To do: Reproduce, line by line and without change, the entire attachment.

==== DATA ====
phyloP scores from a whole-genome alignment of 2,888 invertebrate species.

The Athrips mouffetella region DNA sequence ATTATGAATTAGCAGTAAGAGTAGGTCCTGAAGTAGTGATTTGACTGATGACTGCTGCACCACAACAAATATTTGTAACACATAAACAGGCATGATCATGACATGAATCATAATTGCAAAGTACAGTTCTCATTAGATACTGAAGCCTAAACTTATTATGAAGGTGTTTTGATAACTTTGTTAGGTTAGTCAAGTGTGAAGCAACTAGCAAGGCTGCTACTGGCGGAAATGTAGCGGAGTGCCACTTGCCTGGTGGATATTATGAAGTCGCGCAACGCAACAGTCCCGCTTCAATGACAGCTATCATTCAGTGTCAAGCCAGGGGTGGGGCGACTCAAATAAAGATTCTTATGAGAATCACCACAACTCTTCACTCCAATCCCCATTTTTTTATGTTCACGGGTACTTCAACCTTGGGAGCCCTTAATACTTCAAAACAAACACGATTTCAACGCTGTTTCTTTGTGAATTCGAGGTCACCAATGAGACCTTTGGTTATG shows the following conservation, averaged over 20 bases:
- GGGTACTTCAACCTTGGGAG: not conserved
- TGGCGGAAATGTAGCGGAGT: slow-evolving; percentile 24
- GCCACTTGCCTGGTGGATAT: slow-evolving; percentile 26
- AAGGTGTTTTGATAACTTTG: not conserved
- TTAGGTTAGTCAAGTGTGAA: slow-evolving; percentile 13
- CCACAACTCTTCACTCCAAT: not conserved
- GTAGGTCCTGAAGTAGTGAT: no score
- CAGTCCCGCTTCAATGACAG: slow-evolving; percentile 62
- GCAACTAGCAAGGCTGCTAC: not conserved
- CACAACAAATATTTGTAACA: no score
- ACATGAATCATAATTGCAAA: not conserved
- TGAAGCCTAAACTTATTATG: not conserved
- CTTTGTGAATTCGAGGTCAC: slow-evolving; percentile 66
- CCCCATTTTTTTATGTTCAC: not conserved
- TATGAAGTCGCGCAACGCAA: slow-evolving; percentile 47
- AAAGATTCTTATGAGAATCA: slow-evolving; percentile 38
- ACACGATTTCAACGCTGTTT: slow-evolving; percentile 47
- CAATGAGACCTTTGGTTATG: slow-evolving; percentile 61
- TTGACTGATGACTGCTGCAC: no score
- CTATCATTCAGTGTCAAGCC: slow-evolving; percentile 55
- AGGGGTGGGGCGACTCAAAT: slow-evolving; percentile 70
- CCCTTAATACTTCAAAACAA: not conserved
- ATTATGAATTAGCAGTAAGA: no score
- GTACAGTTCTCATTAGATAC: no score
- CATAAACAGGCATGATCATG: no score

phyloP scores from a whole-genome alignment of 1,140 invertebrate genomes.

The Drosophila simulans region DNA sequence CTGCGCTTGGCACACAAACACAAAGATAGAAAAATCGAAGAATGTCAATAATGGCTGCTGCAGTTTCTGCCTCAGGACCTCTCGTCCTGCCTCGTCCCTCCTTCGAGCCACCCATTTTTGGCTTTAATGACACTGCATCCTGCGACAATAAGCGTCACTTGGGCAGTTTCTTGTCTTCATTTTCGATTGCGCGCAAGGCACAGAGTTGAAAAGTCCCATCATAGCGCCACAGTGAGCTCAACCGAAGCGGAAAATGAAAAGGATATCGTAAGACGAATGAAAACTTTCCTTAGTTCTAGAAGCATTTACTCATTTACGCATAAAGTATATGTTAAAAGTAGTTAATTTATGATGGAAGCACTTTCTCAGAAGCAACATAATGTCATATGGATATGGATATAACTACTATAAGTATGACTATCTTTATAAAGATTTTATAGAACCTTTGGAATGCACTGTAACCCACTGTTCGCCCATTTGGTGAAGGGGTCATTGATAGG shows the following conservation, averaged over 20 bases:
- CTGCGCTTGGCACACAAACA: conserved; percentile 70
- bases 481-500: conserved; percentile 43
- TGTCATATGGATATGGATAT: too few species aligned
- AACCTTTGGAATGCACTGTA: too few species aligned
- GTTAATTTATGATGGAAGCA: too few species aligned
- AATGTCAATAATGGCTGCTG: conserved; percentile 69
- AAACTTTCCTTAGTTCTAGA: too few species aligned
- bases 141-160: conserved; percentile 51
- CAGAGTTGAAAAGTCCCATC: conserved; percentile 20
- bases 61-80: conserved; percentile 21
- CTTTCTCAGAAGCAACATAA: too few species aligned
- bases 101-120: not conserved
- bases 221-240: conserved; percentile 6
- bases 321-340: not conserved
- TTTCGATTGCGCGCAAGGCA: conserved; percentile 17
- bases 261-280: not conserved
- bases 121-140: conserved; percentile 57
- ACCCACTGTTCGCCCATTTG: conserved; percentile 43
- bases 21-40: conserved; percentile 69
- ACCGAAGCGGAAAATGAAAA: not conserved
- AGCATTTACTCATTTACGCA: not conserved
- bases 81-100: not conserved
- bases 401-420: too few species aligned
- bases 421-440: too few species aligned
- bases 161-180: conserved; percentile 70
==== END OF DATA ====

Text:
phyloP scores from a whole-genome alignment of 2,888 invertebrate species.

The Athrips mouffetella region DNA sequence ATTATGAATTAGCAGTAAGAGTAGGTCCTGAAGTAGTGATTTGACTGATGACTGCTGCACCACAACAAATATTTGTAACACATAAACAGGCATGATCATGACATGAATCATAATTGCAAAGTACAGTTCTCATTAGATACTGAAGCCTAAACTTATTATGAAGGTGTTTTGATAACTTTGTTAGGTTAGTCAAGTGTGAAGCAACTAGCAAGGCTGCTACTGGCGGAAATGTAGCGGAGTGCCACTTGCCTGGTGGATATTATGAAGTCGCGCAACGCAACAGTCCCGCTTCAATGACAGCTATCATTCAGTGTCAAGCCAGGGGTGGGGCGACTCAAATAAAGATTCTTATGAGAATCACCACAACTCTTCACTCCAATCCCCATTTTTTTATGTTCACGGGTACTTCAACCTTGGGAGCCCTTAATACTTCAAAACAAACACGATTTCAACGCTGTTTCTTTGTGAATTCGAGGTCACCAATGAGACCTTTGGTTATG shows the following conservation, averaged over 20 bases:
- GGGTACTTCAACCTTGGGAG: not conserved
- TGGCGGAAATGTAGCGGAGT: slow-evolving; percentile 24
- GCCACTTGCCTGGTGGATAT: slow-evolving; percentile 26
- AAGGTGTTTTGATAACTTTG: not conserved
- TTAGGTTAGTCAAGTGTGAA: slow-evolving; percentile 13
- CCACAACTCTTCACTCCAAT: not conserved
- GTAGGTCCTGAAGTAGTGAT: no score
- CAGTCCCGCTTCAATGACAG: slow-evolving; percentile 62
- GCAACTAGCAAGGCTGCTAC: not conserved
- CACAACAAATATTTGTAACA: no score
- ACATGAATCATAATTGCAAA: not conserved
- TGAAGCCTAAACTTATTATG: not conserved
- CTTTGTGAATTCGAGGTCAC: slow-evolving; percentile 66
- CCCCATTTTTTTATGTTCAC: not conserved
- TATGAAGTCGCGCAACGCAA: slow-evolving; percentile 47
- AAAGATTCTTATGAGAATCA: slow-evolving; percentile 38
- ACACGATTTCAACGCTGTTT: slow-evolving; percentile 47
- CAATGAGACCTTTGGTTATG: slow-evolving; percentile 61
- TTGACTGATGACTGCTGCAC: no score
- CTATCATTCAGTGTCAAGCC: slow-evolving; percentile 55
- AGGGGTGGGGCGACTCAAAT: slow-evolving; percentile 70
- CCCTTAATACTTCAAAACAA: not conserved
- ATTATGAATTAGCAGTAAGA: no score
- GTACAGTTCTCATTAGATAC: no score
- CATAAACAGGCATGATCATG: no score

phyloP scores from a whole-genome alignment of 1,140 invertebrate genomes.

The Drosophila simulans region DNA sequence CTGCGCTTGGCACACAAACACAAAGATAGAAAAATCGAAGAATGTCAATAATGGCTGCTGCAGTTTCTGCCTCAGGACCTCTCGTCCTGCCTCGTCCCTCCTTCGAGCCACCCATTTTTGGCTTTAATGACACTGCATCCTGCGACAATAAGCGTCACTTGGGCAGTTTCTTGTCTTCATTTTCGATTGCGCGCAAGGCACAGAGTTGAAAAGTCCCATCATAGCGCCACAGTGAGCTCAACCGAAGCGGAAAATGAAAAGGATATCGTAAGACGAATGAAAACTTTCCTTAGTTCTAGAAGCATTTACTCATTTACGCATAAAGTATATGTTAAAAGTAGTTAATTTATGATGGAAGCACTTTCTCAGAAGCAACATAATGTCATATGGATATGGATATAACTACTATAAGTATGACTATCTTTATAAAGATTTTATAGAACCTTTGGAATGCACTGTAACCCACTGTTCGCCCATTTGGTGAAGGGGTCATTGATAGG shows the following conservation, averaged over 20 bases:
- CTGCGCTTGGCACACAAACA: conserved; percentile 70
- bases 481-500: conserved; percentile 43
- TGTCATATGGATATGGATAT: too few species aligned
- AACCTTTGGAATGCACTGTA: too few species aligned
- GTTAATTTATGATGGAAGCA: too few species aligned
- AATGTCAATAATGGCTGCTG: conserved; percentile 69
- AAACTTTCCTTAGTTCTAGA: too few species aligned
- bases 141-160: conserved; percentile 51
- CAGAGTTGAAAAGTCCCATC: conserved; percentile 20
- bases 61-80: conserved; percentile 21
- CTTTCTCAGAAGCAACATAA: too few species aligned
- bases 101-120: not conserved
- bases 221-240: conserved; percentile 6
- bases 321-340: not conserved
- TTTCGATTGCGCGCAAGGCA: conserved; percentile 17
- bases 261-280: not conserved
- bases 121-140: conserved; percentile 57
- ACCCACTGTTCGCCCATTTG: conserved; percentile 43
- bases 21-40: conserved; percentile 69
- ACCGAAGCGGAAAATGAAAA: not conserved
- AGCATTTACTCATTTACGCA: not conserved
- bases 81-100: not conserved
- bases 401-420: too few species aligned
- bases 421-440: too few species aligned
- bases 161-180: conserved; percentile 70